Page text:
With more than 70 jobs I have worked with hundreds (if not thousands) of people. Are you one of them? Please share in this comment section and I will post all the responses as a proper page. Who knows, maybe you’ll connect with some co-workers from way back when . . . then again, I guess maybe that’s what Facebook is for.
Sandy, aka “The Serial Worker”, was once my supervisor at her job as a Retail Bakery Manager in Boston, MA – though technically, we were in Cambridge. I had left my prior job as a bookstore cashier, and still very much countrified in a big city, and was literally wandering the streets looking for employment. I recall asking for an application boldly at the counter and requesting a somewhat decent wage, far beyond what was proper to request in those days. Sandy hired me on the spot and every morning at 5-something am we opened together for many months, rocking out to Robert Randolph and Nick Cave and musing on the first customers – junkies from the methadone clinic next door ordering cokes and chocolate orgasms at 7am and the electrical contractors from South Boston vaguely courting us with their bad jokes and charming accents. Or the bakers made up of furloughed convicts…We just wrote on cakes.
I would describe working with Sandy as sisterly, amusing, charming, unpretentious, non-threatening, and supportive – as well as the unwavering support for the possibility that this was just a job in the pathway of many more jobs and not to be taken too seriously, though treated perfectly responsibly.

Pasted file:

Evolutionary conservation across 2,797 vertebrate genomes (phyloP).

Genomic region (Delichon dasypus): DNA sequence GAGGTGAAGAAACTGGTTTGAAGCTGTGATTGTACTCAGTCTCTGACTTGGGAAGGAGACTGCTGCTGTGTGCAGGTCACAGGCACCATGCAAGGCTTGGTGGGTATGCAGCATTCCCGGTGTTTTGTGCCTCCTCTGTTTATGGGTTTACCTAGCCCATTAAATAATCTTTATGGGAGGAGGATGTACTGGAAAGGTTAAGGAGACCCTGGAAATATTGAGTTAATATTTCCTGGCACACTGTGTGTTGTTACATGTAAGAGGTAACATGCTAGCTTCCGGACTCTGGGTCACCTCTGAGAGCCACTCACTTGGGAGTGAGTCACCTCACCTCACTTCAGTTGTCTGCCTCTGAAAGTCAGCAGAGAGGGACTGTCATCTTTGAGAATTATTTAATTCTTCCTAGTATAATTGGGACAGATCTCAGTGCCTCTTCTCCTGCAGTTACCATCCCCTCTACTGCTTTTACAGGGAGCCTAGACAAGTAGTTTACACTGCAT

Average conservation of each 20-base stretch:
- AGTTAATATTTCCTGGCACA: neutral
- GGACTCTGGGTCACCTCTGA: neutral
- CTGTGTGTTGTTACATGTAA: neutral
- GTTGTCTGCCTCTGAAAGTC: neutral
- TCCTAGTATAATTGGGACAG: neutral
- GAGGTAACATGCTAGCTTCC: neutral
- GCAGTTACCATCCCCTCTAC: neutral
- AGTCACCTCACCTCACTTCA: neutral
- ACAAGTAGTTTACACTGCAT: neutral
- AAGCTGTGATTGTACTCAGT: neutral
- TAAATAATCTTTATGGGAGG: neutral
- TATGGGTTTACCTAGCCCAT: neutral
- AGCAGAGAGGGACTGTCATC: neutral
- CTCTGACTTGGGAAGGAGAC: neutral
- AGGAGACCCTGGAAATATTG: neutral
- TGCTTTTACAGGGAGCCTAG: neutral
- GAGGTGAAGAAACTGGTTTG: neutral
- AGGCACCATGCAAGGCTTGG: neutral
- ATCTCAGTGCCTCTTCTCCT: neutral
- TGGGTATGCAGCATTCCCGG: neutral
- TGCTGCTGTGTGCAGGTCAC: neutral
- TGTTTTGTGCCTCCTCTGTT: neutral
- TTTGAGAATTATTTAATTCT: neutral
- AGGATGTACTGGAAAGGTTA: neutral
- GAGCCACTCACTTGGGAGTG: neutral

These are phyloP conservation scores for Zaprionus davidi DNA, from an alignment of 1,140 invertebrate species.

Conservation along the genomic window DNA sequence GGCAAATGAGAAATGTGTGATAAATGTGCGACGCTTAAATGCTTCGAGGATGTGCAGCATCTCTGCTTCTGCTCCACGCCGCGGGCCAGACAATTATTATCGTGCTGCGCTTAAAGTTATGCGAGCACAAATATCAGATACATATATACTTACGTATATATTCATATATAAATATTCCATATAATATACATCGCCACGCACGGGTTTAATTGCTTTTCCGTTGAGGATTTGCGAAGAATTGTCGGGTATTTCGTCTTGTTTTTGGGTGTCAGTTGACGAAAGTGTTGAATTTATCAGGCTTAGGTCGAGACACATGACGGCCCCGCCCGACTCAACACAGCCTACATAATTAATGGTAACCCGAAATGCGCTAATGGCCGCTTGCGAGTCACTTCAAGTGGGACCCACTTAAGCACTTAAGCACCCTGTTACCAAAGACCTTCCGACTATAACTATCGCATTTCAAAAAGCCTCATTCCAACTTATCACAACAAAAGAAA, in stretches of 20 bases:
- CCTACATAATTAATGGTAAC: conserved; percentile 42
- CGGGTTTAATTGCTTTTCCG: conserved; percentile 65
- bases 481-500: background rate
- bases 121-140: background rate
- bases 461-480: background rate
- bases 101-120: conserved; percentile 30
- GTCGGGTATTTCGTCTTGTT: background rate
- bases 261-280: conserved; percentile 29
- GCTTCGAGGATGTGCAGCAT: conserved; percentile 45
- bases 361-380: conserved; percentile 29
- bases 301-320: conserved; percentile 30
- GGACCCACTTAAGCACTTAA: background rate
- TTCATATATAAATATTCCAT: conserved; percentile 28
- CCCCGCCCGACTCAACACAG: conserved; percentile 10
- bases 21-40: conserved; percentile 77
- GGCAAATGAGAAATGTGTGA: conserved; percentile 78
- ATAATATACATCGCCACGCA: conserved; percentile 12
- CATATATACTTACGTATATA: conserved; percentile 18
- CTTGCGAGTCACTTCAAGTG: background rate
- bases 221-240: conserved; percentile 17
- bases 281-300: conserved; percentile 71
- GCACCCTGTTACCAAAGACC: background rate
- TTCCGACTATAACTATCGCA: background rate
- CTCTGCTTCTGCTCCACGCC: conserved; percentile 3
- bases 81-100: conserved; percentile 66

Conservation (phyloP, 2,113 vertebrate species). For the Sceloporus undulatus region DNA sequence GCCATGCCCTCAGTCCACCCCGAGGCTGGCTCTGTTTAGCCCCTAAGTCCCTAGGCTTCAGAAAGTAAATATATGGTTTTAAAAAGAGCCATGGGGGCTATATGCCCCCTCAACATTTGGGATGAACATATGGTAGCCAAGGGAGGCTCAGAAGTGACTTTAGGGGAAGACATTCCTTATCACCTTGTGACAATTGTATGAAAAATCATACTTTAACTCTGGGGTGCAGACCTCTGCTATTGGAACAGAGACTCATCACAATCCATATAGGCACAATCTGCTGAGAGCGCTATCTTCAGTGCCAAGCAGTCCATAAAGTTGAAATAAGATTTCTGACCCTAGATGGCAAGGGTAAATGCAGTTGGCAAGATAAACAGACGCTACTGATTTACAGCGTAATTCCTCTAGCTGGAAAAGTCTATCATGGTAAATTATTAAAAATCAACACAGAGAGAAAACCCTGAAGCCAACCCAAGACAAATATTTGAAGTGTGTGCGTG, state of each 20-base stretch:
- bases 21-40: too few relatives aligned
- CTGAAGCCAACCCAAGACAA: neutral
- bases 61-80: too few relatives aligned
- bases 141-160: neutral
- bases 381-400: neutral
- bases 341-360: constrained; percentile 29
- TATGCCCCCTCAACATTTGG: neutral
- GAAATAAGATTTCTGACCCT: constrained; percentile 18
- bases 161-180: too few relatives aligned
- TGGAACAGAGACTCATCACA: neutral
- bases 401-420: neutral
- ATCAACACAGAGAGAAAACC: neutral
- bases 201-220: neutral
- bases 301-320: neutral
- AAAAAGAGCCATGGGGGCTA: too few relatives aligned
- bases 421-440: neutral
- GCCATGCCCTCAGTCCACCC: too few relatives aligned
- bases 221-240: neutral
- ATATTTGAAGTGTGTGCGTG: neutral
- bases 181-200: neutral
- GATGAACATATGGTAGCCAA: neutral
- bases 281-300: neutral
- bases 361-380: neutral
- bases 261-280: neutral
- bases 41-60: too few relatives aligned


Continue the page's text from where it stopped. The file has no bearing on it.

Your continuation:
As someone who has known Sandy, aka “The Serial Worker” for 20 years, I’ve filed away many golden nuggets from most of the 69 jobs she has held. If she hadn’t written a memoir, I was planning on using the tales somewhere along the line in my own writing, honestly- they are too tasty not to share. But I can tell you- when you have the whole story, you would agree that she is the furthest thing from the ‘average joe’ punching in and out. Another comment I really want to make is that this is an Iowa girl, with an Iowa Work Ethic. Every single one on the list got their money’s worth. Sorry to brag on ya Sandy, but your mom’s not here to anymore, and damn it- if only you weren’t born in Germany. You COULD be President, job #…. ?
I met and worked with Sandy during the “(back to)Iowa City, IA)” era. We worked for Mondanaro empire at “The Bread Garden”, the culinary equivalent of a sweat shop. I ran the kitchen and used to cover for the head baker on his days off, and i think Sandy started doing that after i stopped (51). That was a long time ago, and since we were young and living in a college town, my memory is a little hazy. However, I have no problem recalling Sandy! Far from average, she tackled a job that left me drained at the end of the day, and if memory serves, she excelled. She had long, wild brown hair which would be dusted with flour after a morning of baking.
I enjoyed being around Sandy at work and at play. In either situation, she is intelligent, charming, funny, honest, beautiful, loyal and honest. If all co-workers were cut from the same cloth, we’d all look forward to going to work!
Technically I did not work with Sandy. I worked at McD’s in Estherville, when Lisa and Sandy were working at McD’s in Okoboji. I will never forget the “fryer” incident! I didn’t think your hand would ever look human again!